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Vail Valley Voices: Iran’s nuclear threat

Sal Bommarito
Vail, CO Colorado

I’m not a foreign-relations expert, but I can recognize a serious diplomatic problem when I see one. And the Iran nuclear crisis is a dangerous situation.

Russia has, for all intents and purposes, vetoed any serious sanctions by the United Nations against Iran. President Obama had hoped these sanctions would temper Iran’s nuclear ambitions.

The reason for Russia’s seem-ingly inane response to Iran’s efforts to build a nuclear bomb is historically motivated.



The most significant American diplomatic achievement since World War II occurred during the Cold War when Ronald Reagan effectively forced the Soviet Union to dis-mantle itself. Russia’s ultimate ruler, Vladimir Putin, a one-time KGB chief and die-hard national-i-st, has been dreaming about the old days when his country regularly interfered with American global leadership.

Spurred economically by a spike in oil prices, Putin has decided to assert Russian influence even while pretending to be an ally of Bush and now Obama.



Higher oil prices filled Russian foreign-exchange coffers, giving Putin a false sense of economic prowess. He responded by causing problems in nearby former Soviet provinces.

But now, Russia is ready for prime time. Russia has openly defied an effort by Oba-ma to build a consensus against Iran’s nuclear ambitions.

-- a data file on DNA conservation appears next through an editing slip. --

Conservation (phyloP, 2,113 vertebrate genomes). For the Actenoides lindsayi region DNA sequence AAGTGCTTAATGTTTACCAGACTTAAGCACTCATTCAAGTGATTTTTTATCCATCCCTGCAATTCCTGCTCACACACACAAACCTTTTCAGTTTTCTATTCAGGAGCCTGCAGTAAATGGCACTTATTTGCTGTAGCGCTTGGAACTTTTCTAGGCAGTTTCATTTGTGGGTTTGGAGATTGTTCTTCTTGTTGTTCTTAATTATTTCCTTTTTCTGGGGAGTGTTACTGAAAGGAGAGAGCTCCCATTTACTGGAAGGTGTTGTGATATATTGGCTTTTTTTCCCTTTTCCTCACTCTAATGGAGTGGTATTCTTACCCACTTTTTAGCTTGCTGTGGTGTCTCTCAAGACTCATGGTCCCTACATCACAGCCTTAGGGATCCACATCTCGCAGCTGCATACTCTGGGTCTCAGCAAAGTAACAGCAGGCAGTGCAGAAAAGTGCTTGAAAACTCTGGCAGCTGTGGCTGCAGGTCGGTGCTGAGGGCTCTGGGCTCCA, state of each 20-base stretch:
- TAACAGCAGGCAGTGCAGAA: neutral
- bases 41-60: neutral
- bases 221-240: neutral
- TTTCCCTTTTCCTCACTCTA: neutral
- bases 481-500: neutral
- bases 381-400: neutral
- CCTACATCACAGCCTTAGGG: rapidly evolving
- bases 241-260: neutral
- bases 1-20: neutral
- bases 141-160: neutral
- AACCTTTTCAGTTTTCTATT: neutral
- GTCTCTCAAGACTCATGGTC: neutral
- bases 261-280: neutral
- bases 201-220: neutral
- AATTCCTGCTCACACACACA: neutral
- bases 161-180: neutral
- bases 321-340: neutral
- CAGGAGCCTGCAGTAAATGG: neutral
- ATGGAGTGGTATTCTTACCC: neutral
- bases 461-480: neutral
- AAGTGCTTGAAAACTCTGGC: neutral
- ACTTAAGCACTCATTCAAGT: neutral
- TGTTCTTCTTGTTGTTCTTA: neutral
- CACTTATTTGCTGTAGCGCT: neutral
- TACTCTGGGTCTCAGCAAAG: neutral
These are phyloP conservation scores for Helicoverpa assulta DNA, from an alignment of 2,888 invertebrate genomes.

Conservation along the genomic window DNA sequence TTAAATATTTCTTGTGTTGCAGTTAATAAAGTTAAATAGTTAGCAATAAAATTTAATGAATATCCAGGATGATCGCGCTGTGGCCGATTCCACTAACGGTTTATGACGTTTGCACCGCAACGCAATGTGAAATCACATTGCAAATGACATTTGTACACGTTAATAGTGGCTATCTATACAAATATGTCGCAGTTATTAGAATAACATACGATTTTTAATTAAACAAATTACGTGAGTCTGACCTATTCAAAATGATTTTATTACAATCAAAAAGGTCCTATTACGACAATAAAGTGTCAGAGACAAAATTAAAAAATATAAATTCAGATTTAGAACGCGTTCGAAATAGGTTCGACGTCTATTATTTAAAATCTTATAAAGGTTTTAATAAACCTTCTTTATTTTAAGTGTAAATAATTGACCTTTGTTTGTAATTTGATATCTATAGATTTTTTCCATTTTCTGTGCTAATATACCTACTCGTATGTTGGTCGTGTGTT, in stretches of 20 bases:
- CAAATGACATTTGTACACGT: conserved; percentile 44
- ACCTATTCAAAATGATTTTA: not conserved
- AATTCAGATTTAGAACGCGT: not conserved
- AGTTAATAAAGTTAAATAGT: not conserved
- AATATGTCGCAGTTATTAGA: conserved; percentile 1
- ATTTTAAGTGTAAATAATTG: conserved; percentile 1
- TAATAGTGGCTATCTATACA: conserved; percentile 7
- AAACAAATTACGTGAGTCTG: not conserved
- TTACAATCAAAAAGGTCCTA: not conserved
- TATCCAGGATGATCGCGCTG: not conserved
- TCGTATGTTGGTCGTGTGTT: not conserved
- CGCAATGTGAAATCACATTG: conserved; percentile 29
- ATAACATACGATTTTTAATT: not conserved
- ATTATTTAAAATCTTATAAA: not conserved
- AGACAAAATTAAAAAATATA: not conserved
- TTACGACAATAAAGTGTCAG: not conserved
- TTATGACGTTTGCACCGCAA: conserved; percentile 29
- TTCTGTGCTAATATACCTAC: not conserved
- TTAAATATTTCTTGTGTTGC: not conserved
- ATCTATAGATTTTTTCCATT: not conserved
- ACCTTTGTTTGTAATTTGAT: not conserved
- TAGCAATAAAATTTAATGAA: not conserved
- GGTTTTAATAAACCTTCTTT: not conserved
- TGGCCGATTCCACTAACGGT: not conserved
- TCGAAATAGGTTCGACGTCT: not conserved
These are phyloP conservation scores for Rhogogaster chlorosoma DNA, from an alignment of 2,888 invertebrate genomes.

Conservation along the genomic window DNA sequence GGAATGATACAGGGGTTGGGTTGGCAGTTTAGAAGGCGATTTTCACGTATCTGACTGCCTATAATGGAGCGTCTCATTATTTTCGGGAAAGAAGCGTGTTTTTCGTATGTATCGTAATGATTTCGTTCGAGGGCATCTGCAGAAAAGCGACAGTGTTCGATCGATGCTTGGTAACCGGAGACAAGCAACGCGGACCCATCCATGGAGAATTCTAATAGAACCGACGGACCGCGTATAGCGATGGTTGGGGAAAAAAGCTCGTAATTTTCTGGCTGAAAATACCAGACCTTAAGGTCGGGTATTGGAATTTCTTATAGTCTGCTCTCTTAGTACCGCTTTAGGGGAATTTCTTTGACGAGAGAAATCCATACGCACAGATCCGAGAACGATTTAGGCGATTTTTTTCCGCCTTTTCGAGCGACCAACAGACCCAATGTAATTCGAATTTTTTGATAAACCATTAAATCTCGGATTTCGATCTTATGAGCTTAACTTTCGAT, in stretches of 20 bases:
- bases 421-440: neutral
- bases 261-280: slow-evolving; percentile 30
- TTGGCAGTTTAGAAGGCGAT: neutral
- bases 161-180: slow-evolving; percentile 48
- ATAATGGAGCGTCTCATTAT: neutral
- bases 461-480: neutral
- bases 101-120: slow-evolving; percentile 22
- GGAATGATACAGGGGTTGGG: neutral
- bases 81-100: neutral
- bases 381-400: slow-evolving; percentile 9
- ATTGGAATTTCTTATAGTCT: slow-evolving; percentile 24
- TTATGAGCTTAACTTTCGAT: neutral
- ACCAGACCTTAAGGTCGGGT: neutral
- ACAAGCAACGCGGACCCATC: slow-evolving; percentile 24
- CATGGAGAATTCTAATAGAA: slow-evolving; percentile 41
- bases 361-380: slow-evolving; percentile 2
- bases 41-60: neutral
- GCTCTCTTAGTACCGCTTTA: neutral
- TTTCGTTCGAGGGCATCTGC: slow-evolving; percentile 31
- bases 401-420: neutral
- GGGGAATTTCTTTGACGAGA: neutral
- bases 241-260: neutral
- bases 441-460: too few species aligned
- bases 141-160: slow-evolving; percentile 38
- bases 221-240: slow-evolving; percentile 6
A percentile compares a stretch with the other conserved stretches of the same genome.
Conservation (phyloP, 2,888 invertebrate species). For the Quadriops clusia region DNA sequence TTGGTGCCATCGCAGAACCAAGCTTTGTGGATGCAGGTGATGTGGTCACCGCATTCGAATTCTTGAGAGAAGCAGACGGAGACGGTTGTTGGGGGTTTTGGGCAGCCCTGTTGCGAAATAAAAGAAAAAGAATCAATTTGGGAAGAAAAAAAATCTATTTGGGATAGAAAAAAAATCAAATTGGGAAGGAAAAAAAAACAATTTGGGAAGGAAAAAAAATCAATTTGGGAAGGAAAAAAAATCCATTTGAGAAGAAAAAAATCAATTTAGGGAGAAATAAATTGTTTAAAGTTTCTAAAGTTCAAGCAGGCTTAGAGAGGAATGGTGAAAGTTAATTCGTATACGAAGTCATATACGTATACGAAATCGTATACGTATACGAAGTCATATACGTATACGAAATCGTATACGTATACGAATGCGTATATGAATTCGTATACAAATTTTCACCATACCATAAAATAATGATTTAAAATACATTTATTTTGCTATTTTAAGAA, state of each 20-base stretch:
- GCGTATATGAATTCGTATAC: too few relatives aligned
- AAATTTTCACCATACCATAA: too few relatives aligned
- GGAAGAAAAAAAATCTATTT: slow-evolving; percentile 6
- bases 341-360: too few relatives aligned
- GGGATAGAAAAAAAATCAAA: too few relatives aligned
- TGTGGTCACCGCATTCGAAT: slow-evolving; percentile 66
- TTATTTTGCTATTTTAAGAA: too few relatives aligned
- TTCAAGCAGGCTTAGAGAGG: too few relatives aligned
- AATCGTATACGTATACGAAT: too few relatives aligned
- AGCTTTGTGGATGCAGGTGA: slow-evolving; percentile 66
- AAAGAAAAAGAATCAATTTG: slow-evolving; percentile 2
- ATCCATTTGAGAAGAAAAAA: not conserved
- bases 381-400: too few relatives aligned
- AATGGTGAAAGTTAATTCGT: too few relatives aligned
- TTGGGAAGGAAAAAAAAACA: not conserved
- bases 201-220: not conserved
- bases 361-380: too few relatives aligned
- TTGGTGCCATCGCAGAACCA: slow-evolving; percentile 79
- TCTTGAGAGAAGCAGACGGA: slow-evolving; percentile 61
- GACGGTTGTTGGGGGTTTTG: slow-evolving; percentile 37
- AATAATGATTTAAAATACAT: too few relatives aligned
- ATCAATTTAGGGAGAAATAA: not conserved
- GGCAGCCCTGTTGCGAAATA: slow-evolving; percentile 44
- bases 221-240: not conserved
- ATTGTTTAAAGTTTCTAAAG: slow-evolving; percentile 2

The illogic of this decision is overwhelm-ing. Why would Russia condone the devel-opment of a nuclear weapon by one of its most unstable neighbors, which happens to be ruled by a maniac who, in turn, is respon-sible to a group of religious zealots intent on destroying Israel?



Some have said the reason is economic in that Russia has several important projects under way in Iran. That may be partially true, but Iran’s proximity to former Soviet provinces and Russia should be the most important consideration. If a war breaks out, bombs will be exploding dangerously close to Russian soil. Is Putin prepared to look the other way just because he wants to take on the U.S. diplomatically?

What are the odds that Iran ultimately produces a nuclear weapon? I put them at zero, but not because the U.S. will invade Iran (Americans wouldn’t support another war in the region). Rather, Israel won’t allow Iran to have a nuclear weapon. Israel’s lead-ers look at this situation as a matter of life and death for their county.

The reaction to an Israeli strike wouldn’t be what some might think. Not one Arab country really believes that a nuclear Iran is in its best interests. Superficial outrage to an Israeli strike would be prevalent, but I believe most Arabs would be relieved if Iran were to be neutered.

And keep in mind that Iran stands ready to use its might and influence against Sunni Arab regimes. So you can just imagine how Saudi Arabia (a Sunni regime) feels about this situation.

Israel will attack because it has no choice. Its intelligence is second to none (so it will know when a deliverable bomb has been developed), it has the conventional firepow-er to destabilize Iran’s nuclear program, and no country will act against Israel, not even Russia.

Russia is playing a dangerous diplomatic game by not supporting the U.S. effort to thwart Iran’s nuclear program. All nations should work together for a peaceful settle-ment of this crisis. But Russia, for glory’s sake, may make a peaceful reconciliation impossible.

Sal Bommarito is a novelist and frequent visi-tor to Vail during the past 20 years.


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